The Doctor Poem by A. P. Herbert

The Doctor

The doctor took my shirt away;
He did it for the best;
He said, 'It's very cold today,'
And took away my vest;
Then, having nothing more to say,
He hit me in the chest.
Oh, he did clout my ribs about
Till I was bruised and red,
Then stood and listened to my spine
To see if I was dead,
And when I shouted 'Ninety-nine!'
He simply shook his head.
He rather thought that rain would fall,
He made me hop about the hall,
And savagely he said,
'There's nothing wrong with you at all
You'd better go to bed!

'Oh you must eat no scrap of meat,
No rabbit, bird, or fish;
Apart from that have what you please,
But no potato, bread, or cheese;
Not butter, alcohol, or peas;
Not sausage, egg, and ratafias
A very starchy dish;
Have any other foods but these
But at and after every meal,
And twice an hour between,
Take this — and this — and this — and THIS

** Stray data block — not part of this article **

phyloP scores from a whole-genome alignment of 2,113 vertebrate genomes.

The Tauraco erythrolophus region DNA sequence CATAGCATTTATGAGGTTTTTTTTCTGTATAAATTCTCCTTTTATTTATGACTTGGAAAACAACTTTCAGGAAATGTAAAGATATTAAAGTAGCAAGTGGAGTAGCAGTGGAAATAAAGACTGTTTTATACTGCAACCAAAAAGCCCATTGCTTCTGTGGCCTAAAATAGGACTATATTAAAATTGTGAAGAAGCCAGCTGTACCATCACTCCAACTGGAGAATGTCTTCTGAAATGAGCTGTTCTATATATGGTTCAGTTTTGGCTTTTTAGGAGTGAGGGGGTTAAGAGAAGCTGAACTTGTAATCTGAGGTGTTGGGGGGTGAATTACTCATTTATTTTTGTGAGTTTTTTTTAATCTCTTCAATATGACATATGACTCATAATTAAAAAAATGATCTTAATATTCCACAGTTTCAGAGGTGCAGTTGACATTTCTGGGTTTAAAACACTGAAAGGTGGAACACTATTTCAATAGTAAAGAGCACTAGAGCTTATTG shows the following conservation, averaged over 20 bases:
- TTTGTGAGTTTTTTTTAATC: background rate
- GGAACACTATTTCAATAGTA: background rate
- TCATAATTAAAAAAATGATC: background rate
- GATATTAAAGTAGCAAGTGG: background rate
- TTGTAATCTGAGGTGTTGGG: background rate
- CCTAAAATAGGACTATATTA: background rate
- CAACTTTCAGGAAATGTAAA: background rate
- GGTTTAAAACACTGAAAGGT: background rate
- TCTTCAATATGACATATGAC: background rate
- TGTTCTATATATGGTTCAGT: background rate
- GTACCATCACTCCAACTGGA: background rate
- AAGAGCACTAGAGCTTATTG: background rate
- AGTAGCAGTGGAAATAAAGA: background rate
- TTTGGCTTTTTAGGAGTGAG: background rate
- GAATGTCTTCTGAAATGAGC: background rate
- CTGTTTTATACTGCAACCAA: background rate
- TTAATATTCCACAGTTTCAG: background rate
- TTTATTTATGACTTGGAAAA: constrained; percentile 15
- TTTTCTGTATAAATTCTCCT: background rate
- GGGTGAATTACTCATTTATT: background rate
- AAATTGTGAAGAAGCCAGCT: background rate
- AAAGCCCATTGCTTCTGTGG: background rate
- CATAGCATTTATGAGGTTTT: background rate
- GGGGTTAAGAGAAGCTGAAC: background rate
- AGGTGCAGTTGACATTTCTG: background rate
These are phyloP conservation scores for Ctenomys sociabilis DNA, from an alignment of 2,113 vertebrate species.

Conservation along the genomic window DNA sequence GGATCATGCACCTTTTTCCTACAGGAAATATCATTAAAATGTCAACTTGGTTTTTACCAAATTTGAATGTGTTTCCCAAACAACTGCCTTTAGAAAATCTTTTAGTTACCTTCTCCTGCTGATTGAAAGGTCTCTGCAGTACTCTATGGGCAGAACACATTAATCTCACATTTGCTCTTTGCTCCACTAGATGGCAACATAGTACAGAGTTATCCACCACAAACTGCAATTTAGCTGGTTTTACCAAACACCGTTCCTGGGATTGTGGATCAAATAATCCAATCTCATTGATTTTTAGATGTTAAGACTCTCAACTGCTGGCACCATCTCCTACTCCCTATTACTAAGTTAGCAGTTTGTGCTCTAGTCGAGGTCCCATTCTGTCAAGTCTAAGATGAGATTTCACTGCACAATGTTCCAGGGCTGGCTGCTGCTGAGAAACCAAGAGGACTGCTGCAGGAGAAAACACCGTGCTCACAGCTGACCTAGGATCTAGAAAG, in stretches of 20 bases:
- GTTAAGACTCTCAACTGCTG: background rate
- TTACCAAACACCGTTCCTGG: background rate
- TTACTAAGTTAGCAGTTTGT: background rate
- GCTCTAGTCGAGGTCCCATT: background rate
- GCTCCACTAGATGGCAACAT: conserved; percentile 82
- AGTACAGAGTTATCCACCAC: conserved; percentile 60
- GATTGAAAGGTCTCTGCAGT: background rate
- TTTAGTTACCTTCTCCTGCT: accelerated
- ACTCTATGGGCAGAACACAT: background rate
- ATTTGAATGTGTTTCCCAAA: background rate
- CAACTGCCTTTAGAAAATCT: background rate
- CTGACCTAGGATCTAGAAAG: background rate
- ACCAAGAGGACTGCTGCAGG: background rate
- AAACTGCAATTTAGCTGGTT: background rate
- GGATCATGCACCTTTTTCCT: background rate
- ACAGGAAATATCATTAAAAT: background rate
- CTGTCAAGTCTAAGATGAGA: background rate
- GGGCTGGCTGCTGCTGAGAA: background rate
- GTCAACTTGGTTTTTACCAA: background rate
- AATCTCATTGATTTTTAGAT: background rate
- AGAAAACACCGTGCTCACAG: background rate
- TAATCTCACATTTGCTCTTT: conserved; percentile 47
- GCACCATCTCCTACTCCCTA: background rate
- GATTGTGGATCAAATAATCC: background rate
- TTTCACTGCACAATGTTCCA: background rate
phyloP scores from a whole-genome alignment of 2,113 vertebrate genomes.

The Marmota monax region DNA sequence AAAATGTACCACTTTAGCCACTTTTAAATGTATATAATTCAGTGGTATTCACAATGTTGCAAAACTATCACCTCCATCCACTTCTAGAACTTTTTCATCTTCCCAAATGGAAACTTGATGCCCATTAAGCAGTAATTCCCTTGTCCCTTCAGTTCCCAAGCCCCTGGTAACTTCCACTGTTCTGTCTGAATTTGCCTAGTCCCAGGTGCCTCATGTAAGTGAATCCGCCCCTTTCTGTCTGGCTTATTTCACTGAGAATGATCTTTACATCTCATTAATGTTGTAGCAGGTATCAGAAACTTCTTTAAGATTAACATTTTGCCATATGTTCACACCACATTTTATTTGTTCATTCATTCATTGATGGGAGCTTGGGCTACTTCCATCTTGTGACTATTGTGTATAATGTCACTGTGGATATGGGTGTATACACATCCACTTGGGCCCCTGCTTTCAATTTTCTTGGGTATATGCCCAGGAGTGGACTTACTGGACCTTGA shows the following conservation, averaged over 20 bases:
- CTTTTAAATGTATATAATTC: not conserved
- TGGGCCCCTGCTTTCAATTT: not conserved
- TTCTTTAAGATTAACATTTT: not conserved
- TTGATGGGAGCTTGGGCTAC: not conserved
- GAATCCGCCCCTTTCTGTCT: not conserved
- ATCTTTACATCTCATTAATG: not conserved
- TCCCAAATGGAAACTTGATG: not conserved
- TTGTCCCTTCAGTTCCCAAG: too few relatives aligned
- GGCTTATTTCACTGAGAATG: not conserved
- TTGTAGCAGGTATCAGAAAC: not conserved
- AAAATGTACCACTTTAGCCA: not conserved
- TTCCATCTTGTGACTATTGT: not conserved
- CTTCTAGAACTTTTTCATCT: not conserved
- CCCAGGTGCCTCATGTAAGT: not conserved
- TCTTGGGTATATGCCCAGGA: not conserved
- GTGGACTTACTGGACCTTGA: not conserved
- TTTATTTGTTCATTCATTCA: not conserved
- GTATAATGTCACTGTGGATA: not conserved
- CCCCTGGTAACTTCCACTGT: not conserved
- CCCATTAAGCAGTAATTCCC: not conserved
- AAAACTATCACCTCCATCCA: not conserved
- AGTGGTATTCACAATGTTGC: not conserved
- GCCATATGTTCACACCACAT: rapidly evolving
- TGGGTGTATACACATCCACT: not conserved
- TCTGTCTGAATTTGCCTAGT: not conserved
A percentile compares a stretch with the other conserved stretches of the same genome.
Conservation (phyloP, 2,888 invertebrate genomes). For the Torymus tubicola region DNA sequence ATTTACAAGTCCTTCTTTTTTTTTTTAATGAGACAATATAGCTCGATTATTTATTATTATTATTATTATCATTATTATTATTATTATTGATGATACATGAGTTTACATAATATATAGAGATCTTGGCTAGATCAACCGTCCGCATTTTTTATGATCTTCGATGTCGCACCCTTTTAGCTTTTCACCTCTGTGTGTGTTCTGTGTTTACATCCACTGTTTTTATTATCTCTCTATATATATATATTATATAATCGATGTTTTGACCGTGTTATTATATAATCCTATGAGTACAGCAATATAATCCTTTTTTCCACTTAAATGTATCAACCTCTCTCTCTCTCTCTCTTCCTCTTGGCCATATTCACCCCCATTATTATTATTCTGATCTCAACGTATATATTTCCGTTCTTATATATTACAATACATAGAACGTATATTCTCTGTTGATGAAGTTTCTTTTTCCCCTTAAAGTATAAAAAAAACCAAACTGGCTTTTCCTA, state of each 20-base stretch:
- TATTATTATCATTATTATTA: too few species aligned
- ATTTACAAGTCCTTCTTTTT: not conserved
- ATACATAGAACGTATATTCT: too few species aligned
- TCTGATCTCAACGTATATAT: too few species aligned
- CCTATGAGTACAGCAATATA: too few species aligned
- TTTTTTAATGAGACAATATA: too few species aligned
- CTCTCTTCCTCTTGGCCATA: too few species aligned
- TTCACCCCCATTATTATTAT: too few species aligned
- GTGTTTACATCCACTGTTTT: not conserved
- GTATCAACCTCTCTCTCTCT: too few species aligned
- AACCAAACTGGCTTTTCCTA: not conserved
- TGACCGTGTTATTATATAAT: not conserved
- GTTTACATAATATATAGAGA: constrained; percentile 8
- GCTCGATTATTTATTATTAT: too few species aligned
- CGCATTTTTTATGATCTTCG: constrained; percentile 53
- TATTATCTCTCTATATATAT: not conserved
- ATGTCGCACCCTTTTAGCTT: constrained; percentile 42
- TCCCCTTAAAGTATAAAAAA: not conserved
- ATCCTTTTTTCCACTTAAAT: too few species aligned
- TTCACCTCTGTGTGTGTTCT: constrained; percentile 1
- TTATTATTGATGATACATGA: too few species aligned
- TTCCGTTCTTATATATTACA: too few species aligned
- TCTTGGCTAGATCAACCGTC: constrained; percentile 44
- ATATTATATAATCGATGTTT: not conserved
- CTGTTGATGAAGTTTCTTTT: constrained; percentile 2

In water and quinine,
And wash it down with liquorice
And nitro-glycerine.

'You must not smoke, or read a book,
You must not eat or drink;
You must not bicycle or run,
You must not talk to anyone;
It's better not to think.
A daily bath I don't advise;
It's dangerous to snore;
But let your life be otherwise
As active as before.
And don't imagine you are ill,
I beg you not to mope;
There's nothing wrong with you — but still,
While there is life, there's hope.'

I woke and screamed a hideous scream
As greedy children do
Who eat too much vanilla cream
For I was having 'flu;
And it was just an awful dream
But, all the same, it's true.

A. P. Herbert

A. P. Herbert

Ashtead, Surrey
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